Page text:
Commies, Nazis ... and cricketers

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The Independent Online
From Lord Draynsham


I have seen many tributes to my childhood friend, the late Jessica Mitford, but I have seen no mention of the one thing that struck immediately all who knew her at all well - her deep and passionate love of cricket. The one great sadness of her early life was that, however fertile her parents were, they had not produced enough children to form a whole cricket XI, so they often had to call upon servants and retainers from around the country estate to form a whole Redesdale XI.

This, of course, presented no difficulty to Jessica, who was tremendously egalitarian (before she became a Communist and therefore a bit more of a snob), and she had no objection to servants playing on the same side as aristocrats - indeed, as in the case of JM Barrie's The Admirable Crichton, she tended to think that servants made better cricket captains than her peers did.

Incidentally, she always used to accuse the English of hypocrisy over class, and when challenged to back it up she would say: "Only the English would have no difficulty in using the same word to mean 'absolutely equal' AND 'innately superior'." When challenged to say what this word was, she would say "The word 'peer'." And she had a point, by Jove!

yours etc

From Lady Draynsham


What my husband set out to say in the above letter, and quite forgot to mention, was that Jessica's love of cricket may have been unwittingly responsible for the rise of Nazism. In the early 1930s, at those unforgettable country cricket weekends which Jessica used to organise, she used to encourage her sisters to bring friends along to help bolster the team. One weekend Unity brought along one of her dreary German political friends, a Herr Goebbels, who kept talking about what the Nazis were going to do when they were in power. "Get the right uniform, the right songs, the right march and the right leader, and nothing is impossible!" he would shout. Well, he was not much good at cricket as it turned out - he was always shouting at someone else to stop the ball - but he was fascinated by the role of the umpire, and especially by the gesture of giving a batsman out. "Have you noticed," he said to me, "how wonderful it is when the fielders appeal, all raising their arms, and then the umpire slowly raises his aloft too to show solidarity?! I must remember this...."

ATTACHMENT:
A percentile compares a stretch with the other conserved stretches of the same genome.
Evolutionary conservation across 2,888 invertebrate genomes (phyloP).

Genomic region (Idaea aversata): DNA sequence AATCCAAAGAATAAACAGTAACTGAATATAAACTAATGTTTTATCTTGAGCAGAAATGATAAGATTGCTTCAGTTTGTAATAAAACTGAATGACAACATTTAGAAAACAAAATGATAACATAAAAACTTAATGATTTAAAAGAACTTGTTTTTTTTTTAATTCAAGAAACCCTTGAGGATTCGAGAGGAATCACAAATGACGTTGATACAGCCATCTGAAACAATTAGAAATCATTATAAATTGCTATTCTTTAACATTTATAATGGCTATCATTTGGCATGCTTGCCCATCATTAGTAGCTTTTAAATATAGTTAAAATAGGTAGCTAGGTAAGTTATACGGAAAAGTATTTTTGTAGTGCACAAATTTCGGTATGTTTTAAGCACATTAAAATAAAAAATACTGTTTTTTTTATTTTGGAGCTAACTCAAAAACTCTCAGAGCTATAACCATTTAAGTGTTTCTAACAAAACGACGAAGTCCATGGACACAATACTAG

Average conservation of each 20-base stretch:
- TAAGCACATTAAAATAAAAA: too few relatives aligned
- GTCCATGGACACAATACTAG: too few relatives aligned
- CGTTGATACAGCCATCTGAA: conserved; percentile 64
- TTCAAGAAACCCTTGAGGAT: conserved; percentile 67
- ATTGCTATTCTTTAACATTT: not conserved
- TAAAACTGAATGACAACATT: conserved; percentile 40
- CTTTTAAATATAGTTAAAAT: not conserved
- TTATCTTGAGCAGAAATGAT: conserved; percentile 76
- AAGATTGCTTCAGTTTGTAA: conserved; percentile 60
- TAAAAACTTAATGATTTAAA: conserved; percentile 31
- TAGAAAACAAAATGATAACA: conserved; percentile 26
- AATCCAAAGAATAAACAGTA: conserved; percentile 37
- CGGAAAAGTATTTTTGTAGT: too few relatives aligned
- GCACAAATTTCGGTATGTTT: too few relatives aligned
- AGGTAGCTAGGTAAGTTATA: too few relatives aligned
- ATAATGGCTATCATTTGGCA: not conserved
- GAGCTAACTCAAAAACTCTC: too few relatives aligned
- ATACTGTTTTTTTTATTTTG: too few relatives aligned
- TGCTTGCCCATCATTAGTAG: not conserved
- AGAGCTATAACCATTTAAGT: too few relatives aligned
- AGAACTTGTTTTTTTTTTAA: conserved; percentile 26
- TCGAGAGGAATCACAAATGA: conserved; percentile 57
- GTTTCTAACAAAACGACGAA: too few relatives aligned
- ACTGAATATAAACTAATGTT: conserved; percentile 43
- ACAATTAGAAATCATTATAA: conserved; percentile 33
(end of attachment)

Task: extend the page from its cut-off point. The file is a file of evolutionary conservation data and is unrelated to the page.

Six months later Hitler was doing exactly the same. Need I say more? Every time I saw Herr Hitler on the newsreel doing the Nazi salute, I would rise to my feet and shout "Out!", which caused some hilarity in our local cinema, I can tell you!

From Gennadi Ivanovich Orlov


In all the tributes to the late Jessica Mitford, I have seen no mention of her abiding love of cricket and her long-standing ambition to reshape it along Marxist-Leninist lines. She used to come to Moscow to have long talks with Stalin about this, and he showed every sign of agreeing with her, though we know now that he secretly did not consider a reform of cricket to be a high priority. Her theory was that cricket should be egalitarian to the extent of all the fielders being equidistant from the pitch. Stalin would chuckle and say: "Good idea, if they are all equally good and the batsmen always hit the ball the same distance!"

Many Communist sympathisers lost their faith when Stalin and Hitler signed the Nazi-Soviet pact, but Jessica never did. I happen to know that this was because she got a telegram from Stalin himself saying: "DON'T THINK OF THE NAZI-SOVIET PACT AS A BETRAYAL - THINK OF IT AS A SPORTING DECLARATION ! NOW LET US SEE WHAT HERR HITLER CAN DO ON A CRUMBLING WICKET IN THE FOURTH INNINGS !" This, to Jessica, excused everything.

yours etc.

From the Rt Hon William Gentry


I am surprised that none of the tributes to the late Jessica Mitford mentioned that cricket was the reason she moved to the USA. "Oh, Willikins!" she would occasionally whimper to me down the phone, "I know that the revolution will come one day, but I also know that it will sweep cricket away with it! What shall I do?"

"Go somewhere where they don't play cricket," I would advise her, "and forget all about it."

And so she did, and went to California.

yours etc.